The Terry’s service was nearly ended at Iwo Jima on March 1, 1945. After days supporting the Marine landing, escorting supply ships and exchanging fire with Japanese batteries on shore, they were moving to a new position off Kitama Point on the island’s north coast. A shore battery opened fire at dawn, quickly found their range, and scored a direct hit on the Terry’s starboard deck. The explosion killed 10 sailors, wounded 19 others, and left the ship unable to steer and without telephone communications. That morning, Jim Mason, the Eagle Scout from Trinidad, Colorado, was on the bridge as Officer of the Deck, since his skipper had gone behind to catch some sleep. He was 24 years old, and would always think the hit was somehow his fault, though he had made the right moves to evade the guns while other ships took out the battery. He never talked about it when I was growing up, showing the veteran’s usual reticence, occasionally joking that they’d lost their water supply and had to live on Coca-Cola till they got away. But in old age, as the dementia descended, so did the unstoppable memories, the terror of “Japs,” the images of body parts on a deck awash in blood, a man’s severed penis among them.

On a website listing the Terry’s dead and wounded, I find my father’s name. Never in his life did he say he had been wounded in battle, and I never saw a purple heart among his belongings. He did mention once that his ears bled after an explosion, and perhaps that is what the website refers to. In any case, he lived with his survivor’s guilt and his war trauma and for decades maintained his Gatsby-esque disguise of the successful American male, the small-town boy who triumphed over adversity and made good, the doctor who acquired enough money to take care of his parents, the dutiful older son.


Alec Guinness played Gulley Jimson in the 1958 movie of The Horse’s Mouth. He also wrote the script, which has its moments, though the picture does not entirely hold up. The whole thing is much too cute, confusing prewar bohemians with postwar beatniks. While the novel lingers lovingly over characters like Gulley’s former partner, Sara Monday, the movie sketches them as comic types, shying away from depths Joyce Cary never denied. Gulley is a difficult character to portray, a genuine artist whose devotion to his work sets him at odds with conventional society, not in some adolescent rebellion but out of a primal urge, the creative spirit itself, a force that cannot be stopped without killing the soul. His muse is the poet William Blake — lines of visionary poetry punctuate the novel almost like emanations from Jimson’s own mind, so the artist’s urges are nearly religious in their devotion.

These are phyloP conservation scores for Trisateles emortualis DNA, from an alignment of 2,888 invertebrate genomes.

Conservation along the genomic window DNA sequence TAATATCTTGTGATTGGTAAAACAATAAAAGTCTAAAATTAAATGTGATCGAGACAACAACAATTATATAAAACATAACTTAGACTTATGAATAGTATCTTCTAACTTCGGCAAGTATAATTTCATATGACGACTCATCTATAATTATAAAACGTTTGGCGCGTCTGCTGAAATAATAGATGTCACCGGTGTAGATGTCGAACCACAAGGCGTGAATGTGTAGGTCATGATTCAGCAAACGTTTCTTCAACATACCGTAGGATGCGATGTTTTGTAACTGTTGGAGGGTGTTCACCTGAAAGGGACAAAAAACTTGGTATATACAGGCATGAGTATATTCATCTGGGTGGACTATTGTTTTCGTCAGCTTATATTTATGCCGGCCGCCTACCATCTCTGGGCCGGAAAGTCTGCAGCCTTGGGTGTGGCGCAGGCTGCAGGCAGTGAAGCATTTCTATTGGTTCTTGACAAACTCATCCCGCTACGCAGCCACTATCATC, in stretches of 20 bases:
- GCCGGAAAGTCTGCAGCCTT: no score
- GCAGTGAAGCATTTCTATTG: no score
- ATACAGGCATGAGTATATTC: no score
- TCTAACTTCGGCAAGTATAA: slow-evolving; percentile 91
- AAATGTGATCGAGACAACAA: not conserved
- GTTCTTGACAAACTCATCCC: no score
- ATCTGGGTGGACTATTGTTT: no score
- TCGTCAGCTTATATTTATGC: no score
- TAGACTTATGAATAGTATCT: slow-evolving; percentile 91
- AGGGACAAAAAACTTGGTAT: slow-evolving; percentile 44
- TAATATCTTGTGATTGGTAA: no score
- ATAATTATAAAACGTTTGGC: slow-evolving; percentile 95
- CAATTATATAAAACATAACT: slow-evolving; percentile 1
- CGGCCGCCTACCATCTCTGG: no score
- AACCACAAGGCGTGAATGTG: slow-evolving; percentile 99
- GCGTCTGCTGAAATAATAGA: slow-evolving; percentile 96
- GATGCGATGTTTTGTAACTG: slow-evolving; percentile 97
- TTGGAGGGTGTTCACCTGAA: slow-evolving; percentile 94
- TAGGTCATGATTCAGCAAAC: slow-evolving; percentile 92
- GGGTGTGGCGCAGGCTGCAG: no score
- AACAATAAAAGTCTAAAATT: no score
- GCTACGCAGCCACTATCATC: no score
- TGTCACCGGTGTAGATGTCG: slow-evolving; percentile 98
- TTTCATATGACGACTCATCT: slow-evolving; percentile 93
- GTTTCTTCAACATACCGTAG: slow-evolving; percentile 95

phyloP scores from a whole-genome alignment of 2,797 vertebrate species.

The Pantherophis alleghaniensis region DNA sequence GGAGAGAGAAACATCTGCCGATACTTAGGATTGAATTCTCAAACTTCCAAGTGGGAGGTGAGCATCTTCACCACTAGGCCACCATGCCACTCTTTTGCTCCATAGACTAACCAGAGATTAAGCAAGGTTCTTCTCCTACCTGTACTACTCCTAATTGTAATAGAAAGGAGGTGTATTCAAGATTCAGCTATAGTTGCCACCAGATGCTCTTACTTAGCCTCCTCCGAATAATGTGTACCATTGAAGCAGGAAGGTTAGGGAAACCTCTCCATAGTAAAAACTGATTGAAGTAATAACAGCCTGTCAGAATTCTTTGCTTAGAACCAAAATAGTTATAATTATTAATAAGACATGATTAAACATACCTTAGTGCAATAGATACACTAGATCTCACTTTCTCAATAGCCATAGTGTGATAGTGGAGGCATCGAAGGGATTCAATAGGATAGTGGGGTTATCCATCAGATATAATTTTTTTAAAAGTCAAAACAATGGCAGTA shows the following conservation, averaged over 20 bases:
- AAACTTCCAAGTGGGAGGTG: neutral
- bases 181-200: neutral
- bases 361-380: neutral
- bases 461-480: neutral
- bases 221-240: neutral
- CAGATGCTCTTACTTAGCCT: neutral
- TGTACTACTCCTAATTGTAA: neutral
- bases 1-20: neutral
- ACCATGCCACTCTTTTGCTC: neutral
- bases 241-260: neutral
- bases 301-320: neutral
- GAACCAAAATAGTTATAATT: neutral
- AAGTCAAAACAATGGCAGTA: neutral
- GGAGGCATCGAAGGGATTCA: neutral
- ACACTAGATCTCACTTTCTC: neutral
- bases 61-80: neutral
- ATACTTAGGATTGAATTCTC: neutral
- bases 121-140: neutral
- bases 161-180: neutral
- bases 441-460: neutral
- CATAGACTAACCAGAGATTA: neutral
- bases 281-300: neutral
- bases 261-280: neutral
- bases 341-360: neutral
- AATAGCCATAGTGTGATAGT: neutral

Of necessity, Gulley lives on society’s margins — to do otherwise would make his work impossible. He is not unappreciated, and by the novel’s opening his paintings are selling for good prices, but he himself is just out of jail, finding his old life entirely overturned:

When I came back, there was nothing. Wife and kids had gone back to her mama. Flat let to people who didn’t even know my name. And the studio was a coal store. As for the Living God, my drawings, cartoons, ladders, they’d just melted. I hadn’t expected to see the frypan and kettle again. You can’t leave things like that about for a month in any friendly neighborhood and expect to find them in the same place. But the Living God with his stretchers and stiffeners weighed a couple of hundredweight. When I came back from gaol even the smell had gone.

Gulley keeps encountering the fearful deadeners Blake warned us about, forces pitted against the creative spirit, anti-life because they deny the darkness as well as the light, the full range of experience. Jimson’s inner life is in part a constant dialogue with a dead poet. Like all real artists, he’s living with ghosts: “Yes, I thought, there’s Billy again. Handing me the truth. Even when I wouldn’t take it. That’s what he was saying all his life. A tear is an intellectual thing. And a joy. It’s wisdom in vision. It’s the prophetic eye in the loins. The passion of intelligence.”

Gulley is constantly going out, away from people, “to get room for my grief.” But he’s drawn back by loquaciousness and even love, the detached love of an artist for whom every observation might serve the painting.

Joyce Cary writes Gulley Jimson’s character so well that he never seems sentimentalized as merely the artist-rebel. He is deeply devoted, but he is also cruel to others, a liar and manipulator in the service of the truth, quite possibly a bigamist. The grubby textures of his life feel entirely and uncomfortably real. “Only individuals exist,” he tells a young devotee, “lying low in their own rat-holes. As far apart as free drinks.” Gulley’s rebellion against groupthink at times takes on prophetic anger: